Chauffeur industry reacts to TfL’s move against Uber

The private hire and chauffeur industry has been reacting to news that Transport for London will not renew Uber’s operating licence when it expires at the end of September.

Mayor of London, Sadiq Khan commented; “I want London to be at the forefront of innovation and new technology and to be a natural home for exciting new companies that help Londoners by providing a better and more affordable service. “

He added; “However, all companies in London must play by the rules and adhere to the high standards we expect – particularly when it comes to the safety of customers.  Providing an innovative service must not be at the expense of customer safety and security.

“I fully support TfL’s decision – it would be wrong if TfL continued to license Uber if there is any way that this could pose a threat to Londoners’ safety and security. Any operator of private hire services in London needs to play by the rules.”

Steve Wright MBE, Chairman of the LPHCA said; “We have had grave concerns about Uber and its operating practices since 2012 and have constantly raised this with TfL and others, so TfL’s move justifies our anxieties. The arrival of so-called ‘technology industry disrupters’ must not compromise public safety or the integrity of operators who do things properly. We are pleased to see that TfL and the Mayor of London agree and we welcome this action”.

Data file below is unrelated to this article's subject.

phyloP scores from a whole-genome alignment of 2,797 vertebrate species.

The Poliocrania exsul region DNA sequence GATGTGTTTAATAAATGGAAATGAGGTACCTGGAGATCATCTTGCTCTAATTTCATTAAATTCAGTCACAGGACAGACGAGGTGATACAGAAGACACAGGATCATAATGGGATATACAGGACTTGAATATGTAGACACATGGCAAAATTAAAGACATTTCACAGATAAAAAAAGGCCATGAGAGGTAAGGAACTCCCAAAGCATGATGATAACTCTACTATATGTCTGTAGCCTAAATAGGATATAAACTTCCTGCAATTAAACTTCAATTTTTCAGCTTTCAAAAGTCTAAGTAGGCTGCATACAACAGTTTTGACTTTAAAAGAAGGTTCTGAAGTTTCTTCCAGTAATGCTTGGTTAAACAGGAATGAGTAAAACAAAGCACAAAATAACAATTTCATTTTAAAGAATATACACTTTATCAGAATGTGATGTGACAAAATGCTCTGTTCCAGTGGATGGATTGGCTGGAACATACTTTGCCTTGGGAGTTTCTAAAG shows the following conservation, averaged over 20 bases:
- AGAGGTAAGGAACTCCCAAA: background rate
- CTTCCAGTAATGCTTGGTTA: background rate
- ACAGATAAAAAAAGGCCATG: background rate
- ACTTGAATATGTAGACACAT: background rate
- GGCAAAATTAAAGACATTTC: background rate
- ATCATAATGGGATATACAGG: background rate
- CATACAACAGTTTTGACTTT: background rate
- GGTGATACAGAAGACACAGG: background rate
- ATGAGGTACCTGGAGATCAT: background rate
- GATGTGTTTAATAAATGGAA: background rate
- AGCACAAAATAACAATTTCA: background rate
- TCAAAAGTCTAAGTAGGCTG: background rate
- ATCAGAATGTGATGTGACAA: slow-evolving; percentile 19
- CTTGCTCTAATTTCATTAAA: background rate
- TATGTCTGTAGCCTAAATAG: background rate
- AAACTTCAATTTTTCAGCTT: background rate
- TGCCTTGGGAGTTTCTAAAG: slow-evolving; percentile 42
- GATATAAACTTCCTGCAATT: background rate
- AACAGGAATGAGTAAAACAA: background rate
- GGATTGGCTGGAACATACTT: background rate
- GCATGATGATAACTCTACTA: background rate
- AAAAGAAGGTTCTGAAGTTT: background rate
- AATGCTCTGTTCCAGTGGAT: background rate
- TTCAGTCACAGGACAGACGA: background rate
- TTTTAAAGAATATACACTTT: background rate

Maria Ludkin, GMB Legal Director, said; “This historic decision is a victory for GMB’s campaign to ensure drivers are given the rights they are entitled to – and that the public, drivers and passengers are kept safe. As a result of sustained pressure from drivers and the public, Uber has suffered yet another defeat – losing its license to operate in London.”

She added; “It’s about time the company faced up to the huge consequences of GMB’s landmark employment tribunal victory – and changed its ways. No company can be behave like it’s above the law, and that includes Uber. No doubt other major cities will be looking at this decision and considering Uber’s future on their own streets.

“GMB will always challenge bogus self-employment and tackling exploitation. This decision vindicates our campaign and should be a wake-up call to a company that has for far too long been in denial.”

The £51 billion San-Francisco transport giant’s license to operate in London was under review having been granted a four month extension in May 2017 and due to expire on September 30th 2017. 72% of Londoners believe that TfL should require Uber to guarantee safeguards such as minimum wage and paid holidays for their drivers, according to a poll of adults in London conducted by YouGov on behalf of SumOfUs.

Uber says it will appeal the decision by Transport for London.

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